Big Interview

Vocus enhances Australia's Northern Territory

Andrew Wildblood - Vocus 16.9.jpg

Andrew Wildblood, chief executive of Enterprise and Government at Vocus, speaks to Capacity about its recently announced $100 million cable interconnection creating the Darwin-Jakarta-Singapore Cable.

August saw Australian telco Vocus announced plans to deliver the first international subsea cable connection into Darwin, Australia, with the interconnection of its 4,600km Australia Singapore Cable (ASC) with its 2,100km North West Cable System (NWCS) with a new $100 million, 1,000km cable.

The new link will form the final piece of the Darwin-Jakarta-Singapore Cable (DJSC), a $500 million system that spans Perth, Darwin, Port Hedland, Christmas Island, Indonesia and Singapore.

Speaking to Andrew Wildblood, Vocus' chief executive of Enterprise and Government, he shared some insight into the drivers behind the decision to create DJSC and the benefits it will deliver. Unsurprisingly he says the system "serves a number of purposes".

"It establishes new international capacity entry points into Port Hedland and Darwin, providing Vocus with even greater redundancy on our domestic and international network when outages occur," he says.

"It will interconnect with Project Horizon, our in-progress cable from Perth to Port Hedland and onto Darwin through the Pilbara mining region, providing another redundant loop in our inter-capital network. And it will also provide connectivity for offshore oil and gas operators beyond the reach of the existing North West Cable System."

As we know the ongoing has played its part in the acceleration of global digitisation which in turn has accelerated three key trends according to Wildblood.

The first is the acceleration of digitisation and resulting demand for bandwidth. Second is the increased focus on network security and third is the heightened customer demand for speed, flexibility and value.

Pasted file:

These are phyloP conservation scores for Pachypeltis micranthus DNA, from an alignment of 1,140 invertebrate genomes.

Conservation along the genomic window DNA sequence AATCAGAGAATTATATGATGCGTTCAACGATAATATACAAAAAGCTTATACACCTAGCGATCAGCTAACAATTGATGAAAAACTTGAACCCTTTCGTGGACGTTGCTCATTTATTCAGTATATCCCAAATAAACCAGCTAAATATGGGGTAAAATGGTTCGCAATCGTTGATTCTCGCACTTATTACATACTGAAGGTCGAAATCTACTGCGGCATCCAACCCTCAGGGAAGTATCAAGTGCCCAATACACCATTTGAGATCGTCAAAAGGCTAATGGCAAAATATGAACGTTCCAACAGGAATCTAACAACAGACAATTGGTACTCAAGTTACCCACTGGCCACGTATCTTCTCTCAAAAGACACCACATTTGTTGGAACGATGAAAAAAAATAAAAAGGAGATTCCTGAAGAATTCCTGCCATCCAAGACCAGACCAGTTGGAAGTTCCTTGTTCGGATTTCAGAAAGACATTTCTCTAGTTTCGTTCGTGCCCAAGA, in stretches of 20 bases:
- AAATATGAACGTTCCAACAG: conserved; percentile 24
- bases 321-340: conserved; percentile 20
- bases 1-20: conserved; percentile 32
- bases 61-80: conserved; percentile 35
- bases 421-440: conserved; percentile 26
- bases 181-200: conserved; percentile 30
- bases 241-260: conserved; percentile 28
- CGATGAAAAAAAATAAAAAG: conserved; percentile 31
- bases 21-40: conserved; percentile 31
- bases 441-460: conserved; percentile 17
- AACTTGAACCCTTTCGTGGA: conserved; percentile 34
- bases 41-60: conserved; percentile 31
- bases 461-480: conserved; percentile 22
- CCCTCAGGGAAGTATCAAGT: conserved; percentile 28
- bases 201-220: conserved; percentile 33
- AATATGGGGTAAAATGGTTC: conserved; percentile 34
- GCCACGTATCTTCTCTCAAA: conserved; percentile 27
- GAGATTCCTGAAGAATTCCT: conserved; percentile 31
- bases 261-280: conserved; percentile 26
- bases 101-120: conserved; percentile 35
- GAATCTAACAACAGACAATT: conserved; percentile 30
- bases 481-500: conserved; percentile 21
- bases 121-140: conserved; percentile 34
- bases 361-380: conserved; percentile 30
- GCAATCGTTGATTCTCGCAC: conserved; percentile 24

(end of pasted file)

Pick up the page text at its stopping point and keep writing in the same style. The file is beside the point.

"Covid saw both Enterprise and Government customers rapidly shift their workforces to work-from-home environments, requiring a significant uplift un bandwidth and changes to their networks which we were able to deliver in record time," explains Wildblood.

"This is the ‘new normal’, and we don’t expect network requirements to ever go back to pre-pandemic levels."

With DJSC being the final stage in a number of infrastructure builds by Vocus, Project Horizon, the company's terrestrial cable "will establish the first competitive terrestrial fibre connection from Perth to Port Hedland and onto Darwin", says Wildblood.

"The combination of the new Port Hedland-ASC link, Project Horizon, and the broader DJSC system will provide Vocus customers with a number of new redundant routes to ensure continuity of service even when breaks or disruptions occur."

Specifically, the combination of Project Horizon and the DJCS means that traffic can be re-routed via domestic and international links through Port Hedland and/or Darwin, creating a low-latency route to South East Asia which does not rely on the international links of Perth or Sydney.